Yeah, absolutely. Andyou know, it's funny, you run into people at the funeral or people come over to your house and they say, I can't imagine what you're going through. There's all this compassion in their voice, but it would make me so mad every time someone would say that, and I would think, Okay, well, let me help you. I would just be like, Okay, Todd. Imagine if your wife dropped dead, it just would drive me nuts. I think I was seeking out in those moments. Again, this point of communion, I just wanted to be around music and art and people who understood, who weren't going to say to me, I can't imagine what you're going through, people who, in fact, could imagine it and had been through it. Through that, I would find a sense of community and a sense of belonging that would help combat some of the lonesomeness of grieving.


I read a piece you did in the wake of Shanez O'Connor's death. That was really lovely. Thank you. But I want to read something you said in the piece. You said, It feels dangerous to say that it is possible to die of a broken heart, but anyone who has gone through it knows how grief can feel insurmountable sometimes. It is a violent rupture. You prepare the tourniquets, you apply pressure, you pray that you will stop bleeding before it's too late. That's how it felt to you?


Yes, it did. It felt like getting shot, or what I would imagine getting shot feels like. It feels like someone has just swung a baseball bat and hit you square in the back of the head.


But in writing about Shanea O'Connor, you wrote about a couple of different songs she sang, and one was a duet she did with Chris Christophersen. I Googled that it's beautiful, and I just want to play some of it. It's called Help Me Make It Through. All I'm.


Asking is your time. Help me make it through the night. She was just a force. You're one of those people who just felt fearless. And I admired that so much about her life and her work. And then to see at the end, she had lost a son, and to see the way in which she was undone by that, I think it was tragic and heartbreaking. Also, it's a tiny bit validating for me, almost. This woman that I thought nothing frightens her. She is bold, and she is brave, and she's courageous. To see how grief, in the end, really destroyed her, I just found so moving. I found it so powerful and heartbreaking, certainly. I think, yeah, I just wanted to pay tribute to that in some small way.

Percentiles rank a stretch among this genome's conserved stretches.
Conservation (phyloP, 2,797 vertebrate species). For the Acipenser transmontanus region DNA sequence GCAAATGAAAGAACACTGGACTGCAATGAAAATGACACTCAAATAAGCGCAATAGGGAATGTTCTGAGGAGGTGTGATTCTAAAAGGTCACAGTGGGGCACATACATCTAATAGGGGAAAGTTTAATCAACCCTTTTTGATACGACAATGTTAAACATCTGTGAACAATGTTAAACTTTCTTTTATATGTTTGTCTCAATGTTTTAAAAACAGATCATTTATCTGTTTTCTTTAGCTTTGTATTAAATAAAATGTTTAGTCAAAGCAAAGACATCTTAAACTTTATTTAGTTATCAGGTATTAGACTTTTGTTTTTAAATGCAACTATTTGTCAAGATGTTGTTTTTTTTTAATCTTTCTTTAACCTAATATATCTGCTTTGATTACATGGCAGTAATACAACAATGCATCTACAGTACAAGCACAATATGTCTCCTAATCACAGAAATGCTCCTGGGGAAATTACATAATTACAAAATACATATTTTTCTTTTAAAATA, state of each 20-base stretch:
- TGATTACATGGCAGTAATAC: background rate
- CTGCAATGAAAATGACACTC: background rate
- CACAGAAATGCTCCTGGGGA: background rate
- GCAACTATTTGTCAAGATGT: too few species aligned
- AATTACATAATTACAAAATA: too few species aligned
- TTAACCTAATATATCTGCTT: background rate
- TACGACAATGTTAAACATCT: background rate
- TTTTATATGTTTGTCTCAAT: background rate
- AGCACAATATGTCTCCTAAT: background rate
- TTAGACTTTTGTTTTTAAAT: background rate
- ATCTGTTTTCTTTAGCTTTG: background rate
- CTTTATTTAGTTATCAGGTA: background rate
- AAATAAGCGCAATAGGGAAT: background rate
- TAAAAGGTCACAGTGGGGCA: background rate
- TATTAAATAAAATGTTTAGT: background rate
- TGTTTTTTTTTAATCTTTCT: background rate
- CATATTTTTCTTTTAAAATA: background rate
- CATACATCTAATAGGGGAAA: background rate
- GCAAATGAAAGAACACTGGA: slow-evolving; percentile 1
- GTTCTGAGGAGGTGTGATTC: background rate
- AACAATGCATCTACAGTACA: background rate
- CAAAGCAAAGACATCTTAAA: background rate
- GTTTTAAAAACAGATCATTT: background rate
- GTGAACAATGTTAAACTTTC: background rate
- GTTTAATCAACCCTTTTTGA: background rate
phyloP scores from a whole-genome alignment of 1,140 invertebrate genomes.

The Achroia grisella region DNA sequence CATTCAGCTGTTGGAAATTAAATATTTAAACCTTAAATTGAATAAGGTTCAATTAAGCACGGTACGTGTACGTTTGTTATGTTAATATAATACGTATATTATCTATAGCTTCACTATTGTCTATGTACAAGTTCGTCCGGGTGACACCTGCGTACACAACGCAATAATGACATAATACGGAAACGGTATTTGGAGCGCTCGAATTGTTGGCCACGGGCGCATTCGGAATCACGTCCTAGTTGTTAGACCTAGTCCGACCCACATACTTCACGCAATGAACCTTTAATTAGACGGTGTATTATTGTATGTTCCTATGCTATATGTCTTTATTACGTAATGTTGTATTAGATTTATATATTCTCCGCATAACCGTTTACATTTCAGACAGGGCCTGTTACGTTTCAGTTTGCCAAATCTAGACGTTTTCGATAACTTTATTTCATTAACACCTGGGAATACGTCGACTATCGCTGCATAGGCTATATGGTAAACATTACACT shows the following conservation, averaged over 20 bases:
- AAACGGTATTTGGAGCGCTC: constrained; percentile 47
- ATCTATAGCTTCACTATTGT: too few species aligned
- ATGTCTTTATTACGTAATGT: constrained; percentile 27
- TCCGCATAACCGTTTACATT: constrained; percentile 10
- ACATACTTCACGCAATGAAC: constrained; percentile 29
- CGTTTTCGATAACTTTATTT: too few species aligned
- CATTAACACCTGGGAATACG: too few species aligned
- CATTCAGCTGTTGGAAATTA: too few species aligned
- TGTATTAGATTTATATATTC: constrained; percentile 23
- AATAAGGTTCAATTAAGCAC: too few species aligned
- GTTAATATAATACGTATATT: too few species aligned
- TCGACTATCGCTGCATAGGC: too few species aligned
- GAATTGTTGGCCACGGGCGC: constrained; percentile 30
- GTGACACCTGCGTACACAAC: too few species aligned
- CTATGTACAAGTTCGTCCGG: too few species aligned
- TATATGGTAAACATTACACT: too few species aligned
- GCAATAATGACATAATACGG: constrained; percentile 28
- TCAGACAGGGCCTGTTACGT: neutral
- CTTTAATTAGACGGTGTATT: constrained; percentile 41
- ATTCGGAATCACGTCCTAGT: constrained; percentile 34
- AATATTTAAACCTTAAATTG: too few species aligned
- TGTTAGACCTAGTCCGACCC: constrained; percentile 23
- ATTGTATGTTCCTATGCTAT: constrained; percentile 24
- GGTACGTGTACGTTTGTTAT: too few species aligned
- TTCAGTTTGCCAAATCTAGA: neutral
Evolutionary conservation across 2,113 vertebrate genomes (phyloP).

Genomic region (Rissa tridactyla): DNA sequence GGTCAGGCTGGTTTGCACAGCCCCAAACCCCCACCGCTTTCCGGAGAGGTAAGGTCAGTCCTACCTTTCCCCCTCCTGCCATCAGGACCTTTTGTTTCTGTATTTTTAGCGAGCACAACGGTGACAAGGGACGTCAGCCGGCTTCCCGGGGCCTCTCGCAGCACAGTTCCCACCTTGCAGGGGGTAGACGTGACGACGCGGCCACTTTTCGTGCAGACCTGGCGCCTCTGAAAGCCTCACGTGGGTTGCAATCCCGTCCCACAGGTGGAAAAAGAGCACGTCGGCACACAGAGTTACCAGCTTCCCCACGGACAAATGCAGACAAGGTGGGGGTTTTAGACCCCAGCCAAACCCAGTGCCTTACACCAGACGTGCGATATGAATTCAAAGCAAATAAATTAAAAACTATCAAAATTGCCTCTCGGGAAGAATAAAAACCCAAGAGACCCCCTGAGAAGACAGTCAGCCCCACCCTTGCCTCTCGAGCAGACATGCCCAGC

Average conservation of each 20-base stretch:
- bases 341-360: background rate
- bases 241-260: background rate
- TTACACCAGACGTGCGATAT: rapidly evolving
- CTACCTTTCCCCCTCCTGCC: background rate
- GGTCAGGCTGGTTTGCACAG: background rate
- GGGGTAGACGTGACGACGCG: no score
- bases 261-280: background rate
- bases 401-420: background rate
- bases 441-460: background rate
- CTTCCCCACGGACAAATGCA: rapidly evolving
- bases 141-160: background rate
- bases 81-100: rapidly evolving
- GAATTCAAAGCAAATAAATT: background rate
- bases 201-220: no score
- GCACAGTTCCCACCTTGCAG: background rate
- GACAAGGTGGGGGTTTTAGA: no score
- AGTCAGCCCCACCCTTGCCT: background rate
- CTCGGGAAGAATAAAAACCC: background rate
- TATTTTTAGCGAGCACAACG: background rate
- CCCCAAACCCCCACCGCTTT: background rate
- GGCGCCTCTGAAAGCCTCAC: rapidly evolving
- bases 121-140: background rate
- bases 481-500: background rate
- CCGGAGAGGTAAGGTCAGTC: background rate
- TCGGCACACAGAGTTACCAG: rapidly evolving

Is there something you have learned in your grief that would help others?


I think about that a lot. A version of myself that existed a year ago, right after Brett died. What could I tell her to make this easier? I was frustrated by the literature of grief. I think I was frustrated by the culture of grief, for lack of a better phrase to describe the way we, as Americans, manage grieving, none of it felt resonant to me. All of it felt alienating. We don't necessarily have a lot of practice. I know in enduring tough feelings. I think the impulse, at least for me as a kid growing up in America, was just, How do I fix it? How do I manage it? How do I get it away? None of that works with grief. You can't fix it. You can't manage it. You can't push it away. In the end, I don't know. It's funny to talk about this as if I am somehow on the other side of it, which, of course, I very much am not. I'm still living and breathing this every day. I think for me in the early days, I could not imagine a moment in which it was not the only thing I thought about.


And then over time, other thoughts crept in. I still think about bread every day, I still think about loss every day, I still think about grief, but I do think about other things too, now. And I guess just trusting that that will happen. I wouldn't have taken that advice a year ago. I would have been like, Who is this lady? What is she talking about? She doesn't understand. And that, too, is fair. But I think you just really have to trust that your heart will find a way. We are tougher than we think we are.


Amanda, thank you so much.


Hey, Anderson, thank you so much. This was such a pleasure.


Amanda Petrosich is a staff writer of The New Yorker. She's also the author of three books, the most recent one entitled Do Not Sell at Any Price. She's on Instagram @amandapetrosich. That's all there is for this episode. Next week, we'll be re-releasing my interview with Stephen Colbert that was part of the first season of the podcast. I'll resume new episodes of Season 2, January 10th. Thanks for listening. All There is is a production of C-N-N-Audio. The show is produced by Grace Walker and Dan Bloom. Our senior producers are Haley Thomas and Felicia Patinkin. Dan de Zula is our technical director, and Steve Licteye is the executive producer of C-N-Audio. Support from Charlie Moore, Carrie Rubin, Shemried Sheetrey, Ronnie Betis, Alex Manassari, Robert Mathurs, John Dianora, Laney Steinhardt, J. M. S. Andres, Nicole Pessarou, and Lisa Namrow. Special thanks to Katie Hinnman. This week on The Assignment with me.


Audie Cornish.


How more.


Women are deciding to give birth at home.


As soon as I got pregnant, I started talking to.


Other black women.




Maternal mortality rates.


For black.


Women remain stubbornly high and.


The movement of people trying to change that. There's really a sense that all of us are trying to.


Stay alive. I'm talking with CNN's Abbey Philip. Listen to The Assignment with me, Audie.




On your favorite podcast app.